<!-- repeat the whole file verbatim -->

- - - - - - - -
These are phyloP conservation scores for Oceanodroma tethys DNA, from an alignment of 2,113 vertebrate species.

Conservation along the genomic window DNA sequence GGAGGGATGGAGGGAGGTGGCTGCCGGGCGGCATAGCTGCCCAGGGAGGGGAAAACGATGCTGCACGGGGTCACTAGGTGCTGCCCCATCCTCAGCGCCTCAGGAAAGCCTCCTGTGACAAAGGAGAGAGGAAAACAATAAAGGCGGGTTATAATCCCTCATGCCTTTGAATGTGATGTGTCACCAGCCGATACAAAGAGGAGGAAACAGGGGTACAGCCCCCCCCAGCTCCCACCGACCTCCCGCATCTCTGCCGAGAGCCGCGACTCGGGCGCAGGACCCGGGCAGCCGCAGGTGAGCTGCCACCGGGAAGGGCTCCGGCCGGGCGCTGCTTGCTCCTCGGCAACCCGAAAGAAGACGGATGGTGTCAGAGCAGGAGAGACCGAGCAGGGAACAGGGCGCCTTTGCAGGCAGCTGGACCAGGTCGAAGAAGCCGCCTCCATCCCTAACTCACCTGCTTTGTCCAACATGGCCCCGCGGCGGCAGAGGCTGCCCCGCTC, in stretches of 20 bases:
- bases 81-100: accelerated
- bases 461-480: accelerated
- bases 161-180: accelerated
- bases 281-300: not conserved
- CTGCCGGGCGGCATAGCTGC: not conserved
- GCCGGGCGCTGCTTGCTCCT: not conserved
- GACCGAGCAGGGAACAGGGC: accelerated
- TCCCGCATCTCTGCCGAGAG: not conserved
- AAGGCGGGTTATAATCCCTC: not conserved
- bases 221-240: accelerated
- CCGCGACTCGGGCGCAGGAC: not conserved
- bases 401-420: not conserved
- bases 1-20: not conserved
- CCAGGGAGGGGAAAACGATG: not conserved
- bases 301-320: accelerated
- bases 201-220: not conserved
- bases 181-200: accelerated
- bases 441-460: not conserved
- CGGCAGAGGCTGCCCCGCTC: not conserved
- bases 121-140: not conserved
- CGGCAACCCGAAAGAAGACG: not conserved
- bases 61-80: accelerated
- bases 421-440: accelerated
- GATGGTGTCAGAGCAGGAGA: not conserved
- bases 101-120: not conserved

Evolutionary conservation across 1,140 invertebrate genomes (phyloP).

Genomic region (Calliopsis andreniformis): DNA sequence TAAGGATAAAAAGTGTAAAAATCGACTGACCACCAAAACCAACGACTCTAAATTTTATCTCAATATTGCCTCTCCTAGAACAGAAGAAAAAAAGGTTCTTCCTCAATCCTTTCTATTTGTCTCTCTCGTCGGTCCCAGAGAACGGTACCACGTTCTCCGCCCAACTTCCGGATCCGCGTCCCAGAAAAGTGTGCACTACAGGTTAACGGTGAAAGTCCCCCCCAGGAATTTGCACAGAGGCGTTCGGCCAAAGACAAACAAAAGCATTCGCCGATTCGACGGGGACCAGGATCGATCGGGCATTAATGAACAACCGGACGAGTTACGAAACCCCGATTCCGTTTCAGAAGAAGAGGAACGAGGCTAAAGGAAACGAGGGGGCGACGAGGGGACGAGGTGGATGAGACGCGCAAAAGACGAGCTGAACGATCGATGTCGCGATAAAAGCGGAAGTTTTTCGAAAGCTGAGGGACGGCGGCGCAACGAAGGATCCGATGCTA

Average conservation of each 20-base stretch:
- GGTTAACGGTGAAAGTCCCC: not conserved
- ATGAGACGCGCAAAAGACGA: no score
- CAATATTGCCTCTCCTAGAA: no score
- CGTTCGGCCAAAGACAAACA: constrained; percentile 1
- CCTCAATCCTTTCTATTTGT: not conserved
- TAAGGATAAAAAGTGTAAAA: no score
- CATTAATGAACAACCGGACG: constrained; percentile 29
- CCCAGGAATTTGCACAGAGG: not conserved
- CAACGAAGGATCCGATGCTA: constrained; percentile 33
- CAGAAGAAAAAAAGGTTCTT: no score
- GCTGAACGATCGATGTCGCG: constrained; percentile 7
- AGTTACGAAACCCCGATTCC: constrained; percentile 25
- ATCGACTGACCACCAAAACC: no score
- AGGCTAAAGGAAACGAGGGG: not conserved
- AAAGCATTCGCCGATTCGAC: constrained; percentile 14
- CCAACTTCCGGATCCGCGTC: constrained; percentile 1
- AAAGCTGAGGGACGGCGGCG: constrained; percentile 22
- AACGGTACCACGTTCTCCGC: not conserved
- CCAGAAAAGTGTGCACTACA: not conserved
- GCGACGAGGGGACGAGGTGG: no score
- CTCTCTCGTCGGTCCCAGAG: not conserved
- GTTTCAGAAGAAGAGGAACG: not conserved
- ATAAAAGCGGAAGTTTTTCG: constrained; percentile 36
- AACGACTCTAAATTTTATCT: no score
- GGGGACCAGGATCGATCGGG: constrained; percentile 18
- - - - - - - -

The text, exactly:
These are phyloP conservation scores for Oceanodroma tethys DNA, from an alignment of 2,113 vertebrate species.

Conservation along the genomic window DNA sequence GGAGGGATGGAGGGAGGTGGCTGCCGGGCGGCATAGCTGCCCAGGGAGGGGAAAACGATGCTGCACGGGGTCACTAGGTGCTGCCCCATCCTCAGCGCCTCAGGAAAGCCTCCTGTGACAAAGGAGAGAGGAAAACAATAAAGGCGGGTTATAATCCCTCATGCCTTTGAATGTGATGTGTCACCAGCCGATACAAAGAGGAGGAAACAGGGGTACAGCCCCCCCCAGCTCCCACCGACCTCCCGCATCTCTGCCGAGAGCCGCGACTCGGGCGCAGGACCCGGGCAGCCGCAGGTGAGCTGCCACCGGGAAGGGCTCCGGCCGGGCGCTGCTTGCTCCTCGGCAACCCGAAAGAAGACGGATGGTGTCAGAGCAGGAGAGACCGAGCAGGGAACAGGGCGCCTTTGCAGGCAGCTGGACCAGGTCGAAGAAGCCGCCTCCATCCCTAACTCACCTGCTTTGTCCAACATGGCCCCGCGGCGGCAGAGGCTGCCCCGCTC, in stretches of 20 bases:
- bases 81-100: accelerated
- bases 461-480: accelerated
- bases 161-180: accelerated
- bases 281-300: not conserved
- CTGCCGGGCGGCATAGCTGC: not conserved
- GCCGGGCGCTGCTTGCTCCT: not conserved
- GACCGAGCAGGGAACAGGGC: accelerated
- TCCCGCATCTCTGCCGAGAG: not conserved
- AAGGCGGGTTATAATCCCTC: not conserved
- bases 221-240: accelerated
- CCGCGACTCGGGCGCAGGAC: not conserved
- bases 401-420: not conserved
- bases 1-20: not conserved
- CCAGGGAGGGGAAAACGATG: not conserved
- bases 301-320: accelerated
- bases 201-220: not conserved
- bases 181-200: accelerated
- bases 441-460: not conserved
- CGGCAGAGGCTGCCCCGCTC: not conserved
- bases 121-140: not conserved
- CGGCAACCCGAAAGAAGACG: not conserved
- bases 61-80: accelerated
- bases 421-440: accelerated
- GATGGTGTCAGAGCAGGAGA: not conserved
- bases 101-120: not conserved

Evolutionary conservation across 1,140 invertebrate genomes (phyloP).

Genomic region (Calliopsis andreniformis): DNA sequence TAAGGATAAAAAGTGTAAAAATCGACTGACCACCAAAACCAACGACTCTAAATTTTATCTCAATATTGCCTCTCCTAGAACAGAAGAAAAAAAGGTTCTTCCTCAATCCTTTCTATTTGTCTCTCTCGTCGGTCCCAGAGAACGGTACCACGTTCTCCGCCCAACTTCCGGATCCGCGTCCCAGAAAAGTGTGCACTACAGGTTAACGGTGAAAGTCCCCCCCAGGAATTTGCACAGAGGCGTTCGGCCAAAGACAAACAAAAGCATTCGCCGATTCGACGGGGACCAGGATCGATCGGGCATTAATGAACAACCGGACGAGTTACGAAACCCCGATTCCGTTTCAGAAGAAGAGGAACGAGGCTAAAGGAAACGAGGGGGCGACGAGGGGACGAGGTGGATGAGACGCGCAAAAGACGAGCTGAACGATCGATGTCGCGATAAAAGCGGAAGTTTTTCGAAAGCTGAGGGACGGCGGCGCAACGAAGGATCCGATGCTA

Average conservation of each 20-base stretch:
- GGTTAACGGTGAAAGTCCCC: not conserved
- ATGAGACGCGCAAAAGACGA: no score
- CAATATTGCCTCTCCTAGAA: no score
- CGTTCGGCCAAAGACAAACA: constrained; percentile 1
- CCTCAATCCTTTCTATTTGT: not conserved
- TAAGGATAAAAAGTGTAAAA: no score
- CATTAATGAACAACCGGACG: constrained; percentile 29
- CCCAGGAATTTGCACAGAGG: not conserved
- CAACGAAGGATCCGATGCTA: constrained; percentile 33
- CAGAAGAAAAAAAGGTTCTT: no score
- GCTGAACGATCGATGTCGCG: constrained; percentile 7
- AGTTACGAAACCCCGATTCC: constrained; percentile 25
- ATCGACTGACCACCAAAACC: no score
- AGGCTAAAGGAAACGAGGGG: not conserved
- AAAGCATTCGCCGATTCGAC: constrained; percentile 14
- CCAACTTCCGGATCCGCGTC: constrained; percentile 1
- AAAGCTGAGGGACGGCGGCG: constrained; percentile 22
- AACGGTACCACGTTCTCCGC: not conserved
- CCAGAAAAGTGTGCACTACA: not conserved
- GCGACGAGGGGACGAGGTGG: no score
- CTCTCTCGTCGGTCCCAGAG: not conserved
- GTTTCAGAAGAAGAGGAACG: not conserved
- ATAAAAGCGGAAGTTTTTCG: constrained; percentile 36
- AACGACTCTAAATTTTATCT: no score
- GGGGACCAGGATCGATCGGG: constrained; percentile 18